Chaubeypur police station of Kanpur is the key to unlock the crime file of Vikas Dubey — though his own village Bikru is under Shivli police station of the district. Around 60 criminal cases are registered against Vikas Dubey at Chaubeypur police station. These cases include those involving murder and attempt to murder. Records show his reign of crime and terror in Kanpur for nearly three decades. Vikas Dubey has been arrested previously on many occasions but not convicted in any of the 60 criminal cases. Around the turn of the century, Vikas Dubey had emerged as a serious law and order challenger in Kanpur but his “friendships” across political spectrum offered him protection. In 2000, he was in jail and yet could allegedly hatch a murder conspiracy and get it executed. The victim was one Rambabu Yadav. The same year, Vikas Dubey was named accused in the murder of college staff. But most high-profile and shocking of all the crimes in which Vikas Dubey has been named an accused was the murder BJP leader Santosh Shukla. He was the minister of state in UP government. He was killed inside a police station with around 25 witnesses present on the campus. During the trial of the Santosh Shukla murder case, all witnesses – most of them police personnel – turned hostile. Vikas Dubey was acquitted by the court four years later – in 2005 – due to lack of evidence and corroboration. Even before his acquittal, Vikas Dubey figured in another sensational murder case in Kanpur. This time the deceased was a well-known local businessman Dinesh Dubey, who dealt in cables.
Locals say Vikas Dubey began his career in crime with snatching and robberies sometime in the early 1990s. He formed a gang of his own and aspired to be a don of Kanpur. When he earned enough notoriety, he feared inviting the government’s ire, and to protect himself he joined the BSP in 1995-96. In recent years, Vikas Dubey developed political ambitions and wanted to be an MLA. He even held positions at the Zila panchayat level. He got his wife in the Zila panchayat body as well. Locals say his village Bikru has not seen a panchayat election in the last 15 years. Vikas Dubey would decide the name, and the candidate would be declared winner unopposed. Vikas Dubey exploited his political connections to evade police action and made “friends” in the police department to add an extra layer of security.
In the early nineties, the government had appointed a committee headed by N N Vohra, then a serving bureaucrat, to suggest ways to deal with this menace. In its report, the committee highlighted how many criminals were running a parallel government and blamed the existing criminal justice system for failing to effectively prosecute these goons. The report was kept under the table and there was no action on recommendations of the committee.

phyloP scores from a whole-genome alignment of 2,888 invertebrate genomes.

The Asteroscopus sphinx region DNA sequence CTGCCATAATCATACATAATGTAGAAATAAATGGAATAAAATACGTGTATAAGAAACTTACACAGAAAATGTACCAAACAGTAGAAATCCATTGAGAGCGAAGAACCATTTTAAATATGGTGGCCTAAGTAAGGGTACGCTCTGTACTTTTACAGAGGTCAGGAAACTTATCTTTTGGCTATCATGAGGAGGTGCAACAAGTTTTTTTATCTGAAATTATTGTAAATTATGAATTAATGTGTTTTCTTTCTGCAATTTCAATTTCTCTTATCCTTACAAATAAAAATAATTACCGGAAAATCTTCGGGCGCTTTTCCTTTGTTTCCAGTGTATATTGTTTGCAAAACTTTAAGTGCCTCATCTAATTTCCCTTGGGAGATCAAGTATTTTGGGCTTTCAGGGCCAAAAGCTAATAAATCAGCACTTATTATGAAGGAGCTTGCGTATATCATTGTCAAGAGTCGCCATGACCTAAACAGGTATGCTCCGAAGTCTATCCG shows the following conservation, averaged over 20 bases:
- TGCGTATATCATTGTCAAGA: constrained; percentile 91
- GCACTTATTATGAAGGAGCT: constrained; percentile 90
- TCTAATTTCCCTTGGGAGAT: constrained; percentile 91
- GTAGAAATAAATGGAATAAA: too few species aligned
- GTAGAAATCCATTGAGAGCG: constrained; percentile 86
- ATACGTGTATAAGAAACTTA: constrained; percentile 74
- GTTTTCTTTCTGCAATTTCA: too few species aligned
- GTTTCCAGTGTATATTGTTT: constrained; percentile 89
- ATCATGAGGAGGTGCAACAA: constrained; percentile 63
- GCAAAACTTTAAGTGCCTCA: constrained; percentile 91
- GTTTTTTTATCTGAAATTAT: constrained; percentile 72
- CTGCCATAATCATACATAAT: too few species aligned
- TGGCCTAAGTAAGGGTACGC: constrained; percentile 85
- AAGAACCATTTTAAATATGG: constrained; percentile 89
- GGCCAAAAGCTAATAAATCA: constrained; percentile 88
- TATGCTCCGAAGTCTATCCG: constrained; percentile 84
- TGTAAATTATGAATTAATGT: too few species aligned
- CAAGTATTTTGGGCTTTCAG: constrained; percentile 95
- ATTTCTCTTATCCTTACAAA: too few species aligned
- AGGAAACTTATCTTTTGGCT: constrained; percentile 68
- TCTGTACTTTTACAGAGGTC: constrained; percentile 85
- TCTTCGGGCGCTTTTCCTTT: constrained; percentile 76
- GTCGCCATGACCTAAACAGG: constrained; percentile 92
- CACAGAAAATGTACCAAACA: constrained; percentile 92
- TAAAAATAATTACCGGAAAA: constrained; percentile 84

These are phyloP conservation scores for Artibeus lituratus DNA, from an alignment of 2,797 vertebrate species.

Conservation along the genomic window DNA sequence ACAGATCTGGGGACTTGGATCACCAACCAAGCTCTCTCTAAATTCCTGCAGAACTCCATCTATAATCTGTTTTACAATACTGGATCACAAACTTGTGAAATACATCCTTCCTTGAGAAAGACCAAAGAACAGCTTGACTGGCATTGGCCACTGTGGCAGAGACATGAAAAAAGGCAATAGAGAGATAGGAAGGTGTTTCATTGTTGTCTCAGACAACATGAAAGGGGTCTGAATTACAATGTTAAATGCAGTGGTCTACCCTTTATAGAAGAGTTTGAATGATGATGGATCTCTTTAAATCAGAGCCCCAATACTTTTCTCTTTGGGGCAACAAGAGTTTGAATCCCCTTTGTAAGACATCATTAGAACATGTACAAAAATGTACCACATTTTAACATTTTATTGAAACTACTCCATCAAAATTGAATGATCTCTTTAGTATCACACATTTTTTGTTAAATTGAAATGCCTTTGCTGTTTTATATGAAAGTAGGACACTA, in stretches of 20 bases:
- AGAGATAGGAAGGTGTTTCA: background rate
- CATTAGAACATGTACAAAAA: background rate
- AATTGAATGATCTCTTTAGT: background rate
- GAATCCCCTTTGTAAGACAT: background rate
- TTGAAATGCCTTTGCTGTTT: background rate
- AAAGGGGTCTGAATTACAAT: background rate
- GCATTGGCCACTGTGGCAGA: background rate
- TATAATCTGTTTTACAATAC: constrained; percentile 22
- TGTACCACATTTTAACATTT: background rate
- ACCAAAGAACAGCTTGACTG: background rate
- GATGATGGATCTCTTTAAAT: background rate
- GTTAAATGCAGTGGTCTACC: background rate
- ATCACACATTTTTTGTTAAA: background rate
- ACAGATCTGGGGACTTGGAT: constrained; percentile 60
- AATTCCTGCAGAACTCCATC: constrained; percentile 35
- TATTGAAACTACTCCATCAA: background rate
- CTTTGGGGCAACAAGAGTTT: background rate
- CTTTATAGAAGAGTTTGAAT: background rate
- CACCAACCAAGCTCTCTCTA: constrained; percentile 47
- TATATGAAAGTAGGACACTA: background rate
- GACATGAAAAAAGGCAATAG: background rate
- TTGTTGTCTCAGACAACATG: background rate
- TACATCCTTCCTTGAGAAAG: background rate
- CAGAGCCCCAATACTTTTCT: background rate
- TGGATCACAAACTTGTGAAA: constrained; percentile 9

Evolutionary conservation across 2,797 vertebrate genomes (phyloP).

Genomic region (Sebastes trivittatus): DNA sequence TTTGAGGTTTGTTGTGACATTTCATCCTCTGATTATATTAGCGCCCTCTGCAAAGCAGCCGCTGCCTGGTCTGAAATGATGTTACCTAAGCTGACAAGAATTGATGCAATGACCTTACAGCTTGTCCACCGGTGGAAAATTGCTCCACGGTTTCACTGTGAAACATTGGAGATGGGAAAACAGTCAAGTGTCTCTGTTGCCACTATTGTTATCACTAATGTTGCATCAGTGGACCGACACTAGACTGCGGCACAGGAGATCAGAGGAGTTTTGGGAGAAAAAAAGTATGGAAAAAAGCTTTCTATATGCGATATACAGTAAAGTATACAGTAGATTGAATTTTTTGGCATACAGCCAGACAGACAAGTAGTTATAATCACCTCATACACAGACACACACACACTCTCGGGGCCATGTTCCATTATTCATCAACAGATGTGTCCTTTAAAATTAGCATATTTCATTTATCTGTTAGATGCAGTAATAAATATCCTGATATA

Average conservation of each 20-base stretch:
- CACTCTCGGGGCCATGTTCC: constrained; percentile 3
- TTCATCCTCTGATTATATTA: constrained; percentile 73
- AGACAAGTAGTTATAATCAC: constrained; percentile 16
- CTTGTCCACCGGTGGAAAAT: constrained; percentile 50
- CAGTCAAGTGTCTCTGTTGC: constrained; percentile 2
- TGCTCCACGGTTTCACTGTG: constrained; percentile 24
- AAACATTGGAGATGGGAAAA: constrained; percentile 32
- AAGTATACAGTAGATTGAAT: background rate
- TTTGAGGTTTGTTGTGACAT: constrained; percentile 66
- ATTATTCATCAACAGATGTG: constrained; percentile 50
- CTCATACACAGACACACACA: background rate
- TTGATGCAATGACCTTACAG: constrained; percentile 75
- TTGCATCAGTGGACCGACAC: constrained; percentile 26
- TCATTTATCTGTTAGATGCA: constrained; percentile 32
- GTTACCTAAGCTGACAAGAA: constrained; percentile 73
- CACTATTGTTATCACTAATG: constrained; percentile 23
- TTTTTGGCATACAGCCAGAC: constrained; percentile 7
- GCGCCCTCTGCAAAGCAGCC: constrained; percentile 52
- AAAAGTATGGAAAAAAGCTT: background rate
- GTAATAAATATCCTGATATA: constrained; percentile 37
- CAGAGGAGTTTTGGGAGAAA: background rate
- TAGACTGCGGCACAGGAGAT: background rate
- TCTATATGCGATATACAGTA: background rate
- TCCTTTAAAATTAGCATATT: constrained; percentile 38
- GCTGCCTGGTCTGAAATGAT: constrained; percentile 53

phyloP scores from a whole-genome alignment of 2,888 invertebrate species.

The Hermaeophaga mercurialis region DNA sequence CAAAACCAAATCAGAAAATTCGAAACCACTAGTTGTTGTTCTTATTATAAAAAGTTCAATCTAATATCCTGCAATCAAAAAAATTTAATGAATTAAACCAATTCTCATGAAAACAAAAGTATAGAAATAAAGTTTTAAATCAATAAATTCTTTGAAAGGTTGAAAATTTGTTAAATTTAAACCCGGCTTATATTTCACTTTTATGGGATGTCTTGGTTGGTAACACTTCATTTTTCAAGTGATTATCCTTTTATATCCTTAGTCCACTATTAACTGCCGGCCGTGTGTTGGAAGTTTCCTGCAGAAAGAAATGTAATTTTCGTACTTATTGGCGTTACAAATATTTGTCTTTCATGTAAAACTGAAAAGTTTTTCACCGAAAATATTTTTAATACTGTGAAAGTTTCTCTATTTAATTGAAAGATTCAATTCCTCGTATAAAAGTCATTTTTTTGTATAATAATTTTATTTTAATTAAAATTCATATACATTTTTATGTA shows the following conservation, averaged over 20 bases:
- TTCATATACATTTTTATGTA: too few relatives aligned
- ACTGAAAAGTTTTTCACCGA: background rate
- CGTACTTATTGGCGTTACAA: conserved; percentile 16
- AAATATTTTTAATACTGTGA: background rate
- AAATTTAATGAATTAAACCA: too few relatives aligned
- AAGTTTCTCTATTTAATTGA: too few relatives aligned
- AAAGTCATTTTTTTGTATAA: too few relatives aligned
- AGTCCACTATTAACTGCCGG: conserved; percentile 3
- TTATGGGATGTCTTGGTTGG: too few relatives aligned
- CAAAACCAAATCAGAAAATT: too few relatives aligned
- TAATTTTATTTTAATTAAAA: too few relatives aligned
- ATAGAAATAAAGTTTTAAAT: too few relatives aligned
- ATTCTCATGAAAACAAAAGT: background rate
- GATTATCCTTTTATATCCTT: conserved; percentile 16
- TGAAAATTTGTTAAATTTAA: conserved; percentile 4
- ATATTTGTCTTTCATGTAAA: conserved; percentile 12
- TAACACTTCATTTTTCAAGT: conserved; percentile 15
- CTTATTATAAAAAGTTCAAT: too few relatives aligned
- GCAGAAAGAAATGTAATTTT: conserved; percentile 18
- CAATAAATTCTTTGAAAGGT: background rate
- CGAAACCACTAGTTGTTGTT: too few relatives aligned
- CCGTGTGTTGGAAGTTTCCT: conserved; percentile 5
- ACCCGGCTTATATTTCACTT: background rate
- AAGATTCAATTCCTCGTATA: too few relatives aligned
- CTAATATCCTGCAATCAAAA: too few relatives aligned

On 25 September 2018, the Supreme Court of India delivered a major judgment directing the Election Commission (EC) to take immediate measures to address the rising criminality in the country’s politics. Highlighting the importance of full disclosure to the public, a five-judge Constitution bench, headed by Chief Justice Dipak Mishra, observed that the voters should have all information about the antecedents of their candidates to be able to make an informed and competent choice while exercising their voting rights. The court was responding to the petition filed by a well-known democracy watchdog, The Public Interest Foundation, requesting the highest court to debar candidates facing serious criminal charges from contesting elections.
The major highlight of this important judgment was its five directives to the Election Commission of India. These were: (1) A candidate must fill in the prescribed form. (2) The candidate must fill in bold letters that he is implicated in some crime. (3) The candidate must inform his party that he is implicated in some crime (4) On receiving information from a candidate of his criminal antecedents, the party must put this information on its website. (5) The criminal antecedents should be published by the candidate and his party in newspapers, which are widely circulated in the locality. In short, the 100-page judgment by the SC explicitly cited its concern over the sufferance of Indian democracy because of the ‘unsettlingly increasing trend of criminalization of politics’. This step will at least for a start to bring the details in front and help people to make informed choices. Not only this, but this step will also discourage party people to give tickets to people with a criminal background.
These guidelines should be strictly followed and democracy is government by its people and it becomes the responsibility of the people to be aware and chose their leaders wisely. Not only it will help break the chain but also lead to a more accountable form of government. There should be no dependency on the criminals and unless there is a political will to reform the system and bring a strong law, people like Vikas Dubey will continue to thrive.